Friday, May 1, 2015


'Music in New York, Homage to Johann Sebastian Bach' (USA, 1946)
by Maxwell Ashby Armfield. 
Tempera on board. 35cm x 42.5cm (13.77" x 16.73") 

Born at Ringwood, England, Maxfield Ashby Armfield (1881-1972) studied at the Birmingham School of Art in 1899 and later at the Académie de la Grande Chaumière in Paris. Part of a diverse group of artists associated to The Modern British Period, Armfield painted a majority of his works in egg or milk tempera technique. He and his wife, writer Constance Smedley, lived for a period in the United States, with time spent near the coast of California. Armfield was a highly regarded illustrator & painter, deeply involved in theater, music, teaching and writing.

Description of the painting from Peter Nahum Leicester Galleries:

"The strings of the harp echo the extraordinary vertical rhythm of the skyscrapers of New York, and through this visual reverberation, Maxwell Armfield suggests the parallel structures of architecture and music. Just as architecture creates and defines space, music creates and defines sound. More specifically, the painting evokes the structure of counterpoint in a score by Bach, whose music, although diverse, is ordered through the vertical relationships of notes within a scale. Accordingly, Maxwell Armfield includes an inscription on the harp, which reads: diverse parts in ordered harmony. Bach wrote very little for the harp because it was not a professional ensemble instrument until the early Romantic Period, but the key to Maxwell Armfield's depiction of the instrument, with its regular array of vertical strings, becomes apparent when envisaging his visual metaphor."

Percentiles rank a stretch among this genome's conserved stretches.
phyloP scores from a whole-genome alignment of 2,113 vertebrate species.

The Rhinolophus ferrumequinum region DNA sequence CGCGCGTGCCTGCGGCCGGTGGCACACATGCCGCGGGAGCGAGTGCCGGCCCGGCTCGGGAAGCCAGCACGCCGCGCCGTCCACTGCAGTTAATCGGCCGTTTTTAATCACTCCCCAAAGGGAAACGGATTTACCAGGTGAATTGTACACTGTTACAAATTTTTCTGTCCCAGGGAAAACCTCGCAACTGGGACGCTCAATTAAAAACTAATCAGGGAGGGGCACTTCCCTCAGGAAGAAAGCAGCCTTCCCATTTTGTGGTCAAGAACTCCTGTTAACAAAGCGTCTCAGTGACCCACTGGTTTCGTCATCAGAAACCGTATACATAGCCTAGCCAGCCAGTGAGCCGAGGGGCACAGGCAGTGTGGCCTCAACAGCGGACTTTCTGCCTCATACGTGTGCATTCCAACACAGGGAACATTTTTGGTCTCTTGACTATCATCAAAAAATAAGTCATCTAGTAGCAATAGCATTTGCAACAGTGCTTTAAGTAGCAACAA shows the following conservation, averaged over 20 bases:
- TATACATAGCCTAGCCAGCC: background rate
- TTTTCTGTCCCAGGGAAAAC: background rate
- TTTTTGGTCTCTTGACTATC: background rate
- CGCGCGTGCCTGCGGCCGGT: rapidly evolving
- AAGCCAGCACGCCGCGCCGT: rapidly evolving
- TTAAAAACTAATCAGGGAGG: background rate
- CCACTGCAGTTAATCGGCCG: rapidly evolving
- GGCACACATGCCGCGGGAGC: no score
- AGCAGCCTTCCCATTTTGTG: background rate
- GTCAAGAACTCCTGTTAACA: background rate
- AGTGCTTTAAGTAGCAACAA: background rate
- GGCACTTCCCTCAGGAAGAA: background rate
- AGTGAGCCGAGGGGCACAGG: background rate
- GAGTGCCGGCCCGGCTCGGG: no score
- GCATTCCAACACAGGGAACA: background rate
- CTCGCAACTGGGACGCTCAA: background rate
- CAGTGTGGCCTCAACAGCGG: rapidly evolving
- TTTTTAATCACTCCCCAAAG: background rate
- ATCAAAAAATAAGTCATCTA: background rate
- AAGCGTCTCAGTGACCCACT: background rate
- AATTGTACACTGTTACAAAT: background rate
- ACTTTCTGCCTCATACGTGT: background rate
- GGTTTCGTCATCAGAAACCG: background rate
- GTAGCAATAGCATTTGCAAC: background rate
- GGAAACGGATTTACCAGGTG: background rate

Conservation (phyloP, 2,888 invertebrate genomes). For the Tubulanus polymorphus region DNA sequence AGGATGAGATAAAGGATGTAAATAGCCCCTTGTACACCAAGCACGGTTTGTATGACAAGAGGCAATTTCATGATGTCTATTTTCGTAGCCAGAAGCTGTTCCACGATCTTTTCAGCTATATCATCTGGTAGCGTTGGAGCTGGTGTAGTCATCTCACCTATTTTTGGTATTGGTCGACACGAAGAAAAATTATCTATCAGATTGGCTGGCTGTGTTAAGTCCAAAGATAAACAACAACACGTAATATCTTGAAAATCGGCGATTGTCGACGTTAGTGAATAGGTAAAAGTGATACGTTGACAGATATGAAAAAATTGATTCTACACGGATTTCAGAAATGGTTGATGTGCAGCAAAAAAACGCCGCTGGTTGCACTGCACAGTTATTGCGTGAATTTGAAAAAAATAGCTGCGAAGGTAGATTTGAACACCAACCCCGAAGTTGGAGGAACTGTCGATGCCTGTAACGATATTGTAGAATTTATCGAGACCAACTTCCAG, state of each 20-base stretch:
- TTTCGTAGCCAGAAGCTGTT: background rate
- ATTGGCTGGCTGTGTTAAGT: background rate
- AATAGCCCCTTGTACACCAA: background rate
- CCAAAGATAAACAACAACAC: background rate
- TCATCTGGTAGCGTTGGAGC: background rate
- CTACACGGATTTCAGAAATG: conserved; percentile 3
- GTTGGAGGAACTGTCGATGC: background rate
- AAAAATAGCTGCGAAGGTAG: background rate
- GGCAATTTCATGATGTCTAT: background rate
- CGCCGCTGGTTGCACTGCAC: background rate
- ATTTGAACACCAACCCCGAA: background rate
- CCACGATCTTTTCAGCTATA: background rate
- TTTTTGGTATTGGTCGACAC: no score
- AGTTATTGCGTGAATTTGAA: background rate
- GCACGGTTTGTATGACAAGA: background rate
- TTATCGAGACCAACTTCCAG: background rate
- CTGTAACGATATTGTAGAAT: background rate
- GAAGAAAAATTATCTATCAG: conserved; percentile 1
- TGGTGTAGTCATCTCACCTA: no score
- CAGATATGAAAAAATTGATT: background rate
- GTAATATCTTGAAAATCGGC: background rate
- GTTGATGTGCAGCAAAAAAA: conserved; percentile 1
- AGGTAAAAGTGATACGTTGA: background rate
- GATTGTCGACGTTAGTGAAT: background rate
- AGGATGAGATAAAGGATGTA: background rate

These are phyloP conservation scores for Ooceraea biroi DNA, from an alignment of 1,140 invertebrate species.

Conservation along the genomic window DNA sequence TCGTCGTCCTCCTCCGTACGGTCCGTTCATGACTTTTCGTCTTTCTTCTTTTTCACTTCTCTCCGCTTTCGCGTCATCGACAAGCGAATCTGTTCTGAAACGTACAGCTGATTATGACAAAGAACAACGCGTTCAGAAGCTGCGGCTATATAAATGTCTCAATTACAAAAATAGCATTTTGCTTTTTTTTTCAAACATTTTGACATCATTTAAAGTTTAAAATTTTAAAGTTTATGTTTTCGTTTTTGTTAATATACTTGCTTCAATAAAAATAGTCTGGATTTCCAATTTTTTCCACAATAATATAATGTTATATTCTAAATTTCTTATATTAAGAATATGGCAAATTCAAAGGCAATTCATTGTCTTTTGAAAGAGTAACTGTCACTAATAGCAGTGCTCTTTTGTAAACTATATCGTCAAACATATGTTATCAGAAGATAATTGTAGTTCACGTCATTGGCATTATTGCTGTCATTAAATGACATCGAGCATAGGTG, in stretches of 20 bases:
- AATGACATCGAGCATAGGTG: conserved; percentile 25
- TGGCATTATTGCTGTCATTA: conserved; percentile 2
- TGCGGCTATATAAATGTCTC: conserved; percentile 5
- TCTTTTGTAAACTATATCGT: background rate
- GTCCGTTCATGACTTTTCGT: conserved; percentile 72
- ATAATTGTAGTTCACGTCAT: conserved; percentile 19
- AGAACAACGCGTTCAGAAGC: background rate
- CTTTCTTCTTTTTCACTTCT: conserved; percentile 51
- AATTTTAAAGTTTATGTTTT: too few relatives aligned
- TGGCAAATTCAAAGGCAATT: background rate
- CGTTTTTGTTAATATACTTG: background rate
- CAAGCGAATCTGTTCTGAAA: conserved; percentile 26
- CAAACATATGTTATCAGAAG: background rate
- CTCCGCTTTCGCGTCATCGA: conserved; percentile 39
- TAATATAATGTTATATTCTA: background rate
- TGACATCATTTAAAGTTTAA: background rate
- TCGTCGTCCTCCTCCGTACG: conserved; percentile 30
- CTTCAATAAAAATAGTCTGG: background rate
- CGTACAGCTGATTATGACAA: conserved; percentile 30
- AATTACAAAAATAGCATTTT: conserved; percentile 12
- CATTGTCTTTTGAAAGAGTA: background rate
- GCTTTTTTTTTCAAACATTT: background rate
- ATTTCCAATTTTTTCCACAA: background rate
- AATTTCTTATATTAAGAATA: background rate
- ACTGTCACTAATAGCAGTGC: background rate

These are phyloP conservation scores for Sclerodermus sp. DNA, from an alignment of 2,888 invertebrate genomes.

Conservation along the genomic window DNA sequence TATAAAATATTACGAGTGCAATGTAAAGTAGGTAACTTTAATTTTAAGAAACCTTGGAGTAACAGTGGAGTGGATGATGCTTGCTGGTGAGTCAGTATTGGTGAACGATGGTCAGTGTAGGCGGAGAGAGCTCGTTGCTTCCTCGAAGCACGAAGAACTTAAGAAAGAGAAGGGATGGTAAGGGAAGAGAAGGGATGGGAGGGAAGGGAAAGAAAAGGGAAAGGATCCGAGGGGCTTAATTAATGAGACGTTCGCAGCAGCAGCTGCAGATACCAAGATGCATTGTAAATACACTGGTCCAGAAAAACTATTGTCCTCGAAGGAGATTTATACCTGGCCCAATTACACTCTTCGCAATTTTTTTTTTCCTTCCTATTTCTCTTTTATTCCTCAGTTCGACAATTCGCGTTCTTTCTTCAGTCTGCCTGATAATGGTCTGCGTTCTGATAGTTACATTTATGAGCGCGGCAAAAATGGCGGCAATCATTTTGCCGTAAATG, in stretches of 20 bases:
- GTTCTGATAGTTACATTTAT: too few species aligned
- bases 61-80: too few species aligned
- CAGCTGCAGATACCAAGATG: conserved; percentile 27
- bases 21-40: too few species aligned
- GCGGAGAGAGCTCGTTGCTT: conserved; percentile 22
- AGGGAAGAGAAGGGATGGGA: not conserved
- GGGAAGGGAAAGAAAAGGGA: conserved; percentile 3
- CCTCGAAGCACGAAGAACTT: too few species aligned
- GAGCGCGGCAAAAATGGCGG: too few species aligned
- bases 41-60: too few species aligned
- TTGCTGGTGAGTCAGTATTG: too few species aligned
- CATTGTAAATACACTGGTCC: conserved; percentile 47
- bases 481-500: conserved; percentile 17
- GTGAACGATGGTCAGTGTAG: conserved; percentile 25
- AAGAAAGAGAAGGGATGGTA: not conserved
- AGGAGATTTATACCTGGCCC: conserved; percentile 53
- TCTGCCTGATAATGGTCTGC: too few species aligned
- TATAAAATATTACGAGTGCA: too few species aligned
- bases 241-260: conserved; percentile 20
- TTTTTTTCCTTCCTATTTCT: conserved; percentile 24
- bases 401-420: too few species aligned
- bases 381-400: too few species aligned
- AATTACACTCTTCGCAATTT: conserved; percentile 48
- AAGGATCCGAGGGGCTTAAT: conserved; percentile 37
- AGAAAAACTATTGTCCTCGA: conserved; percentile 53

No comments: